The holidays are just around the corner, which means we’re about to be thrown into the most wonderful, and chaotic, time of the year. For many people, the holidays involve family gatherings, sometimes including large groups of extended family and friends. These holiday festivities are often the only time of year that family members see each other, which can create a high-pressure atmosphere.
While it’s natural to feel stressed at this busy time of year, it’s important to remember that certain loved ones could be under even more strain and anxiety. When you have family members that identify as LGBTQ, the holiday can be a source of incredible apprehension. This is especially true if they’ve only recently come out, or if they’re starting to transition and live their true identity. The holidays may be the first time they’ll be seeing many family members since their reveal, which can be incredibly difficult for them.
What can you do to support your LGBTQ loved one, ease any possible family tension, and ensure that everyone enjoys a fun and relaxing holiday?
Understanding Starts with Listening and Learning
Being supportive starts by understanding what your loved one is going through, whether they identify as LGBTQ, they’re experiencing gender dysphoria, or they’re ready to transition in some way (such as name, appearance, hormone therapy, and/or surgery, for example). It is especially important that children and teens be listened to, understood, and supported, as they are already undergoing a lot of difficult transitions at their age, and being made to feel like an “other” can be extremely harmful to developing confidence and self-love.
In addition to creating a safe environment for open and honest conversations with your loved one, you may want to explore additional resources that give you the best opportunity to help a family member through any type of transitional period, such as coming out or expressing their true gender identity. Both GLADD and PFLAG offer a variety of resources to help and support LGBTQ community members, as well as their families and friends.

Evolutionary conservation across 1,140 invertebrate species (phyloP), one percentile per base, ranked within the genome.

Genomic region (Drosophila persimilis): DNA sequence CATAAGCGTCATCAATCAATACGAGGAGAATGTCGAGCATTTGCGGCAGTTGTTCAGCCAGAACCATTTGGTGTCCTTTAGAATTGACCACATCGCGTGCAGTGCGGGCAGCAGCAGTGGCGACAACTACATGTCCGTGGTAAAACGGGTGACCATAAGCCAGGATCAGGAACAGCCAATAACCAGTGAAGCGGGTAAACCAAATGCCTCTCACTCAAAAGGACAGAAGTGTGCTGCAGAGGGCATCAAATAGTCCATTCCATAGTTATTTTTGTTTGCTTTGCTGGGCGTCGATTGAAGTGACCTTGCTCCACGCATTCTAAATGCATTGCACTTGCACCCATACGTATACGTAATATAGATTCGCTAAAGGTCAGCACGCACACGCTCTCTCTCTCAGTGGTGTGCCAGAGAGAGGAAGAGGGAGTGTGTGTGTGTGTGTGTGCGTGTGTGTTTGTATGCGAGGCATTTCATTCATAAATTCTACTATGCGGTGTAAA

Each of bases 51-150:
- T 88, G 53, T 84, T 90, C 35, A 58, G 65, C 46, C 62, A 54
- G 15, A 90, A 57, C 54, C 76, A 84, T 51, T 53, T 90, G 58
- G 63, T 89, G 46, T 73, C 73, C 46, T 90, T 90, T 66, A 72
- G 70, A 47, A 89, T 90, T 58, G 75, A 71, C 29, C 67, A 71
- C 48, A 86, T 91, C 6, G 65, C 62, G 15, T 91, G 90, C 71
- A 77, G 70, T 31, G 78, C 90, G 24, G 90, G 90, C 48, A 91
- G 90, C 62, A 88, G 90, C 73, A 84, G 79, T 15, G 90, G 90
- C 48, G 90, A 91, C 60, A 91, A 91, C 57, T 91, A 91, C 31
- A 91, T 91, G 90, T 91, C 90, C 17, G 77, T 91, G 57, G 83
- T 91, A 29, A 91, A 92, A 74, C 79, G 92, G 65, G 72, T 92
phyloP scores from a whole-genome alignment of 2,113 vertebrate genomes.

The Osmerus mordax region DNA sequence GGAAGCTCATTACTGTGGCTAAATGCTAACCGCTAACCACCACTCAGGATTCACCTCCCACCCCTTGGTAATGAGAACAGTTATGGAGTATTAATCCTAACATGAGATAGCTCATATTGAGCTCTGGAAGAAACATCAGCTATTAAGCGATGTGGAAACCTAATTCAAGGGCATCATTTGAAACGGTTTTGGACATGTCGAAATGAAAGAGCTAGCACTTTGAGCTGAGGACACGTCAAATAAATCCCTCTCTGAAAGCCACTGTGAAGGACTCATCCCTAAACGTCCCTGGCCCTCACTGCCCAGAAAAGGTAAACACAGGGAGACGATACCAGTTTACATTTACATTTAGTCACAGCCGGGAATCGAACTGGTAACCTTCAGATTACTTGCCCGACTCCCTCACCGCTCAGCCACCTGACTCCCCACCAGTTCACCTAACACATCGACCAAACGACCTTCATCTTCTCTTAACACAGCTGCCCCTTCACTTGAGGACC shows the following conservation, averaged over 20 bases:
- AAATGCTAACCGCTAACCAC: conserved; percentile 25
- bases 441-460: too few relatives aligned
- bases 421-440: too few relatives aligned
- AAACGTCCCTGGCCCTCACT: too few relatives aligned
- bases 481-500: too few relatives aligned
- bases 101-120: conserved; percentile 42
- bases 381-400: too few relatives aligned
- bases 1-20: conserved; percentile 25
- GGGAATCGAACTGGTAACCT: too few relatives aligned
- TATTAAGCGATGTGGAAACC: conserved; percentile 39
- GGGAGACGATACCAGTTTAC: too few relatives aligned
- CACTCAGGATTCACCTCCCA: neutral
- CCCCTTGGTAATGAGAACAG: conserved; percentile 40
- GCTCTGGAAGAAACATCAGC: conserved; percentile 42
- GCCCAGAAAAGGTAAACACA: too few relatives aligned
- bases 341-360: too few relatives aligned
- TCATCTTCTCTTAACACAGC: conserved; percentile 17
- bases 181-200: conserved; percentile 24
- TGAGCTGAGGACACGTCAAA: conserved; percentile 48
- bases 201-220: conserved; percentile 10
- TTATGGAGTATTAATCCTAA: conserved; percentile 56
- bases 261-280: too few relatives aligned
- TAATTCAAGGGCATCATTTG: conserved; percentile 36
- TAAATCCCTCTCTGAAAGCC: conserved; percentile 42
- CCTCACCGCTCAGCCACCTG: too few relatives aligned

If you are a parent of a transgender teen, it’s especially important that you take the time to understand how your child feels and what will make them feel most comfortable moving forward. Be prepared to make adjustments and offer support in any way you can, particularly during stressful family events when your teen may feel scrutinized and uncomfortable.
Be Open and Supportive
We all make assumptions and judgments about other people – it’s part of being human. However, you shouldn’t make any assumptions about how people will react to finding out that a family member is not what they thought. You might be surprised by how accepting and compassionate many family members will be when confronted with honesty. There is always a chance, of course, that some family members might not understand, or may cling to prejudice. What can you do if this is the case?
You can kindly suggest that they check out resources that will help them to better understand, and if they don’t have any interest, politely inform them that you support your LGBTQ loved one, and if they are incapable of showing love and support, perhaps they would be more comfortable not attending your family gathering. This will eliminate possible tensions at the event and affirm your support for the family member that is LGBTQ or transitioning.
Beverly Fischer, M.D., is a strong supporter of the LGBTQ community and offers a range of transitional surgery options to support those seeking to live their true identity. For more information, contact the team at the Advanced Center for Plastic Surgery, online or at 410-308-3700.